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Thread: p1457 evap code
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Old 07-29-2011, 07:09 PM
clempot911 clempot911 is offline
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Re: p1457 evap code

It's been my experience that the EVAP parts I bought from Advance Auto for Hondas have been exactly the same (OEM part numbers, markings, stickers, etc.) as the ones I get at the dealer...except they are about 40% less expensive. The difference is the dealer always has them in stock, but the parts stores may not.

I wouldn't let P1457 go too long. Something I wrote for another forum:
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P1457 is caused when there is a leak detected in the EVAP emissions system. This system collects and stores fuel vapors in a special canister until conditions are met which allow them to be burned off by the engine. This is not to be confused with a P1456 fault which may happen with a loose gas cap.

Many Honda models between 1998-2004 have problems with this system because of it’s design. Honda put several of the key components in a very susceptible area – next to the driver’s side rear wheel well (at least that's the location on the Accord). When you drive in wet conditions, these components get splashed with water. Even worse, in the ‘rust belt states', the components get splashed with ice/snow melting chemicals, which are even more corrosive. With time, the water, or chemicals, corrode the exterior of the parts and work their way down into the components, and start corroding them on the inside. Once the components start to corrode on the inside it’s very likely they can short out.

Unlike many other faults which set a Check Engine Light (CEL), this is one you DO NOT want to ignore. If a component shorts out, when the Powertrain Control Module (PCM, the computer that runs the engine) tries to activate the valve/solenoid, it instead finds a dead short...which can blow the transistor controlling that output. Once that happens, there’s no fix – except a new (expensive) PCM. Unfortunately, the EVAP system ‘runs’ whenever the PCM sees that the correct conditions are present – that means that it may run several times a day on 1 vehicle, and a lot less frequently on another, it’s all based on what the conditions are. Which is to say, one vehicle may have PCM damage happen quickly, while another may not. To avoid the possibility of ruining the PCM, its best to fix the problem as soon as possible. If there is damage and you do not replace the PCM, the CEL will never go away, and in many states that means you will fail the Emissions Inspection.

Most likely, the fault is being caused by 1 or 2 components: The Canister Vent Shut Valve, or the EVAP Two-way Valve Solenoid. Depending on the situation, you may be better off dropping the EVAP canister (the rectangular plastic canister next to the driver’s side rear wheel) down to get at the components – once you unplug any hoses/connectors going to/from the canister, there is 1 bolt that holds the canister to the vehicle. Make sure you label where everything goes, and plug any hoses – there may be gasoline fumes coming from them. Note that some hoses are longer and may allow you to drop the canister with them attached.

The Canister Vent Shut Valve is mounted on the EVAP canister, has an electrical connector and a large hose connected to it. It’s attached to the canister using 2 Phillips head screws. It’s a good bet that these are very corroded. You can try spraying some rust penetrant on them and let it sit a while before attempting to remove the valve, but chances are you may strip the screw heads. If that happens, option 2 is to use a set of needle-nose locking pliers (like Vice-Grips) to clamp onto the screw heads and slowly work them out, taking your time and working the screws back & forth. If at any point the screw stops turning, STOP. Screw it back in a ways, then back out. Don't force them out - the screw threads are mounted in the plastic canister housing and can break off.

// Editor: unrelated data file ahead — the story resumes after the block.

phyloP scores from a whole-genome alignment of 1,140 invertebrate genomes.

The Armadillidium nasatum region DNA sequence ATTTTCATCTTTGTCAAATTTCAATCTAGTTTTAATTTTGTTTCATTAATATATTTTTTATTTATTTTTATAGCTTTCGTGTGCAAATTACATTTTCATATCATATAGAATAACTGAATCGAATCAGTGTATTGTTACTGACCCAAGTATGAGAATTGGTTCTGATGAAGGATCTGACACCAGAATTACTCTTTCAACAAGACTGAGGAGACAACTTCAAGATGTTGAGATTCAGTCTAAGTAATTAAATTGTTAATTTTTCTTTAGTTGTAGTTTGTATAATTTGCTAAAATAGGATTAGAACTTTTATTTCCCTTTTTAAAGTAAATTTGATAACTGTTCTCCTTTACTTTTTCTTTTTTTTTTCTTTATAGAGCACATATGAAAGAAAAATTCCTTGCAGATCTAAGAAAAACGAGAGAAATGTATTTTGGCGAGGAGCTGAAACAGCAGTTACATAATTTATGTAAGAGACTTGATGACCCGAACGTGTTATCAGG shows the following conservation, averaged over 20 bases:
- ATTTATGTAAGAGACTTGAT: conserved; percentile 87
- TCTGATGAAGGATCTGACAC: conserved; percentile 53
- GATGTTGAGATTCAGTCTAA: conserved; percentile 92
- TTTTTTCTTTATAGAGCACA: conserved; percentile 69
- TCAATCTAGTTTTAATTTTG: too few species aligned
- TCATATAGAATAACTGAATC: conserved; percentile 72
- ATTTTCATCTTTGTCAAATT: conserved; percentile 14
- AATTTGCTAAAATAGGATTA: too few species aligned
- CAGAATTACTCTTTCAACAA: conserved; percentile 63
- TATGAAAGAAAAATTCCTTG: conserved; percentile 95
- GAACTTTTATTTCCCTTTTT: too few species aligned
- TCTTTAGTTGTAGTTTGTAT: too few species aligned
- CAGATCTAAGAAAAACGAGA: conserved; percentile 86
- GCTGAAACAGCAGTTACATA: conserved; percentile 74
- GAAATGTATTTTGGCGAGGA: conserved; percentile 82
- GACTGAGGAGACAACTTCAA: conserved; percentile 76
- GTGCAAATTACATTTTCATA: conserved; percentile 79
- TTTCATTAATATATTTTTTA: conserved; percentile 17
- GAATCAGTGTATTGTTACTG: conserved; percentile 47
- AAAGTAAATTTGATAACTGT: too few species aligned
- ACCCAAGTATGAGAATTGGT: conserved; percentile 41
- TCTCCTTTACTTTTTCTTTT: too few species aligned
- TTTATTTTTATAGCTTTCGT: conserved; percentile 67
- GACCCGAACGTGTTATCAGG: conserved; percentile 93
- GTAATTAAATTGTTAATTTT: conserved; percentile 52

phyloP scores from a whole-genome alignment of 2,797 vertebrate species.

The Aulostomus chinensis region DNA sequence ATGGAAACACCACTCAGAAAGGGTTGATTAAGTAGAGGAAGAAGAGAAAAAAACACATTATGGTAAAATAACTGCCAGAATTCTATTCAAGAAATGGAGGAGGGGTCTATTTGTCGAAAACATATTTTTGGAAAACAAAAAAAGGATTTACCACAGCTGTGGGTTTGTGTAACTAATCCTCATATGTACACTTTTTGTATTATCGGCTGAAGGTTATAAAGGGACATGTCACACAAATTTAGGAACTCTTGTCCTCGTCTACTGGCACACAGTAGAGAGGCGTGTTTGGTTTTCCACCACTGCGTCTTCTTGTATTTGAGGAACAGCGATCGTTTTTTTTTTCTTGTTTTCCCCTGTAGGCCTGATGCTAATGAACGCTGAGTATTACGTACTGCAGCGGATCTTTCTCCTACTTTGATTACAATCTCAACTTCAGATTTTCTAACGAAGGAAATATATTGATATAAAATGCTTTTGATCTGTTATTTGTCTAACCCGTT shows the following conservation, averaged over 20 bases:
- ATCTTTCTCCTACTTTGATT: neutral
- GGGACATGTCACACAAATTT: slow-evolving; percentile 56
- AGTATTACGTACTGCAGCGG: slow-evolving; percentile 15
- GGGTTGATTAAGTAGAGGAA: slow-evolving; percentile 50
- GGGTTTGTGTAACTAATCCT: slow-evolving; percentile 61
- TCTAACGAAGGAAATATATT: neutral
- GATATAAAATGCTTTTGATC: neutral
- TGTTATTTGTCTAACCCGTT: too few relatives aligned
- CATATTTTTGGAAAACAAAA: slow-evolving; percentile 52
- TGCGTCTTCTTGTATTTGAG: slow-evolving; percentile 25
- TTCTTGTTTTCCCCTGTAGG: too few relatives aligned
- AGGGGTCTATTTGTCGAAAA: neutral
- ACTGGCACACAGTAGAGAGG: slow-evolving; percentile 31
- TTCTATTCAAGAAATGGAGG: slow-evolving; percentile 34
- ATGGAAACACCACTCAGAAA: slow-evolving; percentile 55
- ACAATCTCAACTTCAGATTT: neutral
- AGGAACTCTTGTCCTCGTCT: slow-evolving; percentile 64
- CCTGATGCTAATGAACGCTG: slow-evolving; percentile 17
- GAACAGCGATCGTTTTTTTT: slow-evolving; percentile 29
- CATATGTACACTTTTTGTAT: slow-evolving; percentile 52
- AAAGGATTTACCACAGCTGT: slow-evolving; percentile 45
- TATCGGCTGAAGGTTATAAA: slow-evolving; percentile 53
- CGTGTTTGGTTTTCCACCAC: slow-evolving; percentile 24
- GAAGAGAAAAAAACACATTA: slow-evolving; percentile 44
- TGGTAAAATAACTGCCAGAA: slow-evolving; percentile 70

Once the valve is out you can test for a short or stuck valve by applying 12V to the terminals – make sure you check for any polarity labels on the valve. You should hear it click. But even if it does click, it may still leak/vent to the outside due to corrosion of the outer clamp assembly that holds it together. If you want to test for that you need to plug one side, apply a few PSI of pressure on the other side by using a Mityvac or something similar, and brush a soap solution around the seams. You will see it bubble around the areas that it leaks. In my opinion, for the cost and since you already have it out, replace it – it will eventually fail anyway.

The other likely component is the EVAP Two-Way Valve Solenoid. This unit is under a 2 piece cover, has 2 hoses visible going to it, and is to the side of the EVAP canister. Pry one of the covers off to get access. The hoses attach to the valve, which is probably OK, but the actual solenoid attaches opposite the hoses. The solenoid attaches to the valve using 2 screws, and attaches to the vehicle using 2 screws. There is also an electrical connector at the top. You may need to remove the valve/solenoid as an assembly to check and work on it – if so, there are 3 hoses total connected to it, make sure you plug any hoses as you remove them, and label them so you know where they go.

Once the valve is out you can test for a short or stuck valve by applying 12V to the terminals – make sure you check for any polarity labels on the valve. You should hear it click. If you do not, a replacement solenoid is available, make sure you replace the 2 o-rings that seal it to the valve body.

Re-install everything onto the car reversing your disassembly steps. If possible, reset the Check Engine Light. You should be all set.
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